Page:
Dr. Joan Esson
First Committee Member
Dr. Dean Johnston
Second Committee Member
Dr. David Robertson
heparin, paper based device, polyionic, smartphone
Paper-based analytical devices (PAD) have gained popularity in the past ten to fifteen years due to many favorable mechanical properties.1 They have largely been used to analyze small ionic species, such as Na+ and Li+, but little research has been done on their capability of to analyze large polyionic species, for instance the highly sulfonated polysaccharide heparin.2,3 This study explores adaptation of a traditional optode design to a low cost PAD that employs a smartphone as a detector. Throughout the study variables, such as membrane composition, pH, volume of solution, time, addition of a polymer, use of different cell phone apps, and analytes including both low molecular weight heparin (LMWH) and unfractionated heparin (UFH), were examined. The best assay settings were found to be a membrane that included a 2:1 mole ratio of tridodecylmethyl ammonium chloride (TDMA) and ETH 2412, respectively, and the polymer poly(vinyl) chloride (PVC), a sample volume of .5 µL, and an elapsed time of one minute.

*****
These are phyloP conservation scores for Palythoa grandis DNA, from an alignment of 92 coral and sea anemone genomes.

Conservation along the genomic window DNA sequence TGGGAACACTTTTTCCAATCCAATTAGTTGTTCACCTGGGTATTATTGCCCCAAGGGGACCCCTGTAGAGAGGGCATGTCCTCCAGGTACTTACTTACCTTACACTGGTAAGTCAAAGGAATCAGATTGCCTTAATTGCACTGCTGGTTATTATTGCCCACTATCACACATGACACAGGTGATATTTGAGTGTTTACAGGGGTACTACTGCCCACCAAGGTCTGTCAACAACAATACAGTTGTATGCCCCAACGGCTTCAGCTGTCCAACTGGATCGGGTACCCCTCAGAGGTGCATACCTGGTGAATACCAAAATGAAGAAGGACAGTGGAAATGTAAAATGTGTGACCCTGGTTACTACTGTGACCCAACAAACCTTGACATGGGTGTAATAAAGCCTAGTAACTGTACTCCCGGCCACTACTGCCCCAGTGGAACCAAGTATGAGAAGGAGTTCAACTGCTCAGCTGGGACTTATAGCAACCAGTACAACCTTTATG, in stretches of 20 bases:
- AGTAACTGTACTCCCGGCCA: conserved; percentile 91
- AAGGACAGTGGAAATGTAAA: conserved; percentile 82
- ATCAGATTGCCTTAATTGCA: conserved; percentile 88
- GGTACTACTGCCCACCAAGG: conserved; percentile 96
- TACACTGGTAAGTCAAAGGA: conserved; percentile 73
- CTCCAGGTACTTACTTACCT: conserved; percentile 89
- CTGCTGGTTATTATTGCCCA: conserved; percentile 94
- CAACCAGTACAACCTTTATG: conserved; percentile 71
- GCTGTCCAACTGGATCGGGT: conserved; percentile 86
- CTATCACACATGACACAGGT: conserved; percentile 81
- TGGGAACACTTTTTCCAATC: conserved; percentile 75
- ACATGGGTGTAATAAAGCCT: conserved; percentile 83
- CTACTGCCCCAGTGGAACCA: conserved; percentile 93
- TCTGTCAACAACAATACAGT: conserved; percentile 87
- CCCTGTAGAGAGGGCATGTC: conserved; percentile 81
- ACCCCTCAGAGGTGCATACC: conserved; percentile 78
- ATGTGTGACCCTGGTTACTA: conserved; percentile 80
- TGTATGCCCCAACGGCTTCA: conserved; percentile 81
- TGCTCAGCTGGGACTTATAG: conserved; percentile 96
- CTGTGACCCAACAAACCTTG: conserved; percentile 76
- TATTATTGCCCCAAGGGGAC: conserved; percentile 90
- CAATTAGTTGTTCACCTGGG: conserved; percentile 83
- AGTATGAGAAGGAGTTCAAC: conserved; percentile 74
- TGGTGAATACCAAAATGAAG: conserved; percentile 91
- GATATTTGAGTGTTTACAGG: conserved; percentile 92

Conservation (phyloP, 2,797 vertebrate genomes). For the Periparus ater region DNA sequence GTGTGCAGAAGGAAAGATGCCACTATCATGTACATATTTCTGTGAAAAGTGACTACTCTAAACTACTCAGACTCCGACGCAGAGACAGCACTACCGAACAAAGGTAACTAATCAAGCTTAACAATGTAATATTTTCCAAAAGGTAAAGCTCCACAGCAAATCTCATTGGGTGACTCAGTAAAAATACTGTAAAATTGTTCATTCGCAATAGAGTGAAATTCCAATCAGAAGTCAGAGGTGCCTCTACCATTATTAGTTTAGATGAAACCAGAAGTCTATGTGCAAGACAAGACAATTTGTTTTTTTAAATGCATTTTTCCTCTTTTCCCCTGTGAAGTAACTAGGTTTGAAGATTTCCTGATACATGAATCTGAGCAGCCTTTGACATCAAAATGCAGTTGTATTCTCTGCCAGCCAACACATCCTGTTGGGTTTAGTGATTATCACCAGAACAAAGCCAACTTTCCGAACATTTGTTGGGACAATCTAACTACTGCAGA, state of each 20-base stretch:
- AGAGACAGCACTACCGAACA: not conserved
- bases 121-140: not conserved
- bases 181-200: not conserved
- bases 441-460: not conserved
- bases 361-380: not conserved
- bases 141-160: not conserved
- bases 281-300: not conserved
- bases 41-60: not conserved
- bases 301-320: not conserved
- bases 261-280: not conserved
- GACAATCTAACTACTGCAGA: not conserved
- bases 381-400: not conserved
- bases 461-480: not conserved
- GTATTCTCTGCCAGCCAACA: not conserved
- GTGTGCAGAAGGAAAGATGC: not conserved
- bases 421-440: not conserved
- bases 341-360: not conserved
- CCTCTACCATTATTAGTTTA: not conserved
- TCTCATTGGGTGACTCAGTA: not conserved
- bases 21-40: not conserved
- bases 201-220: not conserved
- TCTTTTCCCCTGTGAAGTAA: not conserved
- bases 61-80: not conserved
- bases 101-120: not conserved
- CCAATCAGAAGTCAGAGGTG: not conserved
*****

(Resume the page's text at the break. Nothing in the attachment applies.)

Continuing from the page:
Norris, Carolanne, "Development and Characterization of a Paper Based Analytical Device for Heparin Quantification" (2018). Honors Thesis Projects. 68.
Available for download on Wednesday, April 08, 2020